University of Oxford


Oxford University Gazette, 22 January 2009: Lectures

Grinfield Lectures on the Septuagint

From oral translation to textual transmission

PROFESSOR ANNELI AEJMELAEUS, University of Helsinki, will deliver the first series of Grinfield Lectures on the Septuagint at 5 p.m. on the following days in the Examination Schools.

Tue. 17 Feb.: 'Once more: the origins of the Septuagint.'

Thur. 19 Feb.: 'Text-history of the Septuagint and the Hebrew text in the Books of Samuel.'

Thur. 26 Feb.: 'Towards a critical edition of the Septuagint of 1 Samuel.'

^ Return to Contents of this section


Herbert Spencer Lectures

Modifying human behaviour

The Herbert Spencer Lectures will be given at 5.15 p.m. on the following days in the Lecture Theatre, the Medical Sciences Teaching Centre.

The lectures are arranged by a trust fund held by the University. They are held every three years, on a theme that would have been of interest to Herbert Spencer.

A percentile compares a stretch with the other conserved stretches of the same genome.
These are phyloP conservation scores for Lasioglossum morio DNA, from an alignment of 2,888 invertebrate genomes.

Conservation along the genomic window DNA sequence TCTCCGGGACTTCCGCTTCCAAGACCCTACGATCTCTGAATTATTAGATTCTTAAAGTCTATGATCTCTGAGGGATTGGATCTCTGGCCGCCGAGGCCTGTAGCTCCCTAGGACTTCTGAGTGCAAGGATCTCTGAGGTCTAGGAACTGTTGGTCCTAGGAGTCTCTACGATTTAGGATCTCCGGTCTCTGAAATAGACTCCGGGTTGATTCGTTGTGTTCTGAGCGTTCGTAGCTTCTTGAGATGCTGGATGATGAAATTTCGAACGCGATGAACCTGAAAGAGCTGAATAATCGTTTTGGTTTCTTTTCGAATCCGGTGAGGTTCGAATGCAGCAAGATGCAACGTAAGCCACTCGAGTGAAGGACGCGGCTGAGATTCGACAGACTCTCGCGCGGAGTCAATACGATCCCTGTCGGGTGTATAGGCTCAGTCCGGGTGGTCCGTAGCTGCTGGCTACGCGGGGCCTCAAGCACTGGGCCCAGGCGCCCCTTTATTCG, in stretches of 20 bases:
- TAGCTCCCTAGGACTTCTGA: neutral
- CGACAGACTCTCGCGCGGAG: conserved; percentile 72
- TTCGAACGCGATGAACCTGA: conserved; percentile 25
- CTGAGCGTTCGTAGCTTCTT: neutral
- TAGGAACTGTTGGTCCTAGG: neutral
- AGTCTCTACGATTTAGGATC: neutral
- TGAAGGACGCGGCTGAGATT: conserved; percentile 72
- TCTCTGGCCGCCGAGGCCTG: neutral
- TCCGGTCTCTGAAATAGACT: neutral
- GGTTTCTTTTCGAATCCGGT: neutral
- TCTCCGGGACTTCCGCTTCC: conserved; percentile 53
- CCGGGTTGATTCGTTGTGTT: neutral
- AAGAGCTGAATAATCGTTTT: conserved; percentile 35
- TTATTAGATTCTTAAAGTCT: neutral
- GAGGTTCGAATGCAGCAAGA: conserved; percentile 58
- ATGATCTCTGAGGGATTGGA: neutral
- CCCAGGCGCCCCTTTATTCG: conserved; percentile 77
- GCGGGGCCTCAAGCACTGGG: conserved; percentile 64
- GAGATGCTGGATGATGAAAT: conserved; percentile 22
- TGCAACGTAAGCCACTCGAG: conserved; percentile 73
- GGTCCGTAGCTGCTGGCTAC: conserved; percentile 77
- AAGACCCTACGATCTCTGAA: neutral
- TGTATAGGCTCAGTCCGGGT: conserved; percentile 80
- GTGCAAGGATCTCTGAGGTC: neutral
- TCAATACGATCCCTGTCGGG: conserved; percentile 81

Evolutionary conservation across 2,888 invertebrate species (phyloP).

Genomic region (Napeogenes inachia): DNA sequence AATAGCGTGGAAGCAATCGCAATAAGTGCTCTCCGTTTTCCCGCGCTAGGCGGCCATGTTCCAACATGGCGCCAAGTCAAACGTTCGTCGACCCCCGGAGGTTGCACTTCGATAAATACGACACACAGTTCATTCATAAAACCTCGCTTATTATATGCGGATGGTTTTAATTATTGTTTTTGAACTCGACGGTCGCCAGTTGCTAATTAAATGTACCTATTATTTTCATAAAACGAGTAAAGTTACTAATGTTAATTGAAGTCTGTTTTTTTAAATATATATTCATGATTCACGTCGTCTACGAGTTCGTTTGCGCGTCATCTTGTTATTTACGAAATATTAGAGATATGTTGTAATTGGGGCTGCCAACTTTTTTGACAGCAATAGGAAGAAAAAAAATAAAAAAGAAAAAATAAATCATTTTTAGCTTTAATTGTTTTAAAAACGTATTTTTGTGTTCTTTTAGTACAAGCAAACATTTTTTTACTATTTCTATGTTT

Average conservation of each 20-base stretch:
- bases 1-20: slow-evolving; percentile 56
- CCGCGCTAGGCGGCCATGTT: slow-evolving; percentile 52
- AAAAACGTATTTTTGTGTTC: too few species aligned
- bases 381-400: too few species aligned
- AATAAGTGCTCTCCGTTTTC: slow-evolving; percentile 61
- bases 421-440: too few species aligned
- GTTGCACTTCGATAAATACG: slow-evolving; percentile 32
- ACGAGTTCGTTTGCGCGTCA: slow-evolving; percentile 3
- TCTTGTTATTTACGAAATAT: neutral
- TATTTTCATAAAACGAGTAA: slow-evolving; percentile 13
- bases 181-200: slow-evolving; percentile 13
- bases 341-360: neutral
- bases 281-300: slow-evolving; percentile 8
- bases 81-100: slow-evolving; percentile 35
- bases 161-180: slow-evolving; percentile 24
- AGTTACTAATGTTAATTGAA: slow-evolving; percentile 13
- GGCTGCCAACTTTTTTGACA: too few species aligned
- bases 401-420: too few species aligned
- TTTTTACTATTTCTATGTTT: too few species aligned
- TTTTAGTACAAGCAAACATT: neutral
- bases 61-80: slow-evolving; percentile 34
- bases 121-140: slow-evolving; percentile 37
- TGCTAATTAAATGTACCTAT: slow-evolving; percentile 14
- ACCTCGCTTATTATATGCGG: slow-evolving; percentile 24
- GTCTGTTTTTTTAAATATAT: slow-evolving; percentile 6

JUSTICE EDWIN CAMERON, Supreme Court of Appeal, South Africa
Thur. 5 Feb.: 'Rethinking rights and responsibilities in the AIDS epidemic.'

PROFESSOR ANTHONY DICKINSON, Experimental Psychology, Cambridge
Mon. 9 Feb.: 'Beast machines or cognitive creatures?'

PROFESSOR JON ELSTER, Philosophy, Columbia
Thur. 19 Feb.: 'How constitutions shape and change behaviour.'

PROFESSOR DAVID MACDONALD, WildCRU, Zoology, Oxford
Thur. 26 Feb.: 'People and nature: conservation, conflict, and compromise.'

PROFESSOR UTA FRITH, Cognitive Neuroscience, UCL
Thur. 5 Mar.: 'How our social brain modifies our behaviour.'

PROFESSOR JULIET B. SCHOR, Sociology, Boston College
Thur. 12 Mar.: 'The social consumer and the sustainability challenge—consumer behaviour, ecological challenge, and the new "social science".'

^ Return to Contents of this section


James Ford Lectures in British History

The politics of feeling in the age of revolutions, 1770–1830

PROFESSOR JOHN BREWER, California Institute of Technology, will deliver the Ford's Lectures at 5 p.m. on Fridays in the Examination Schools.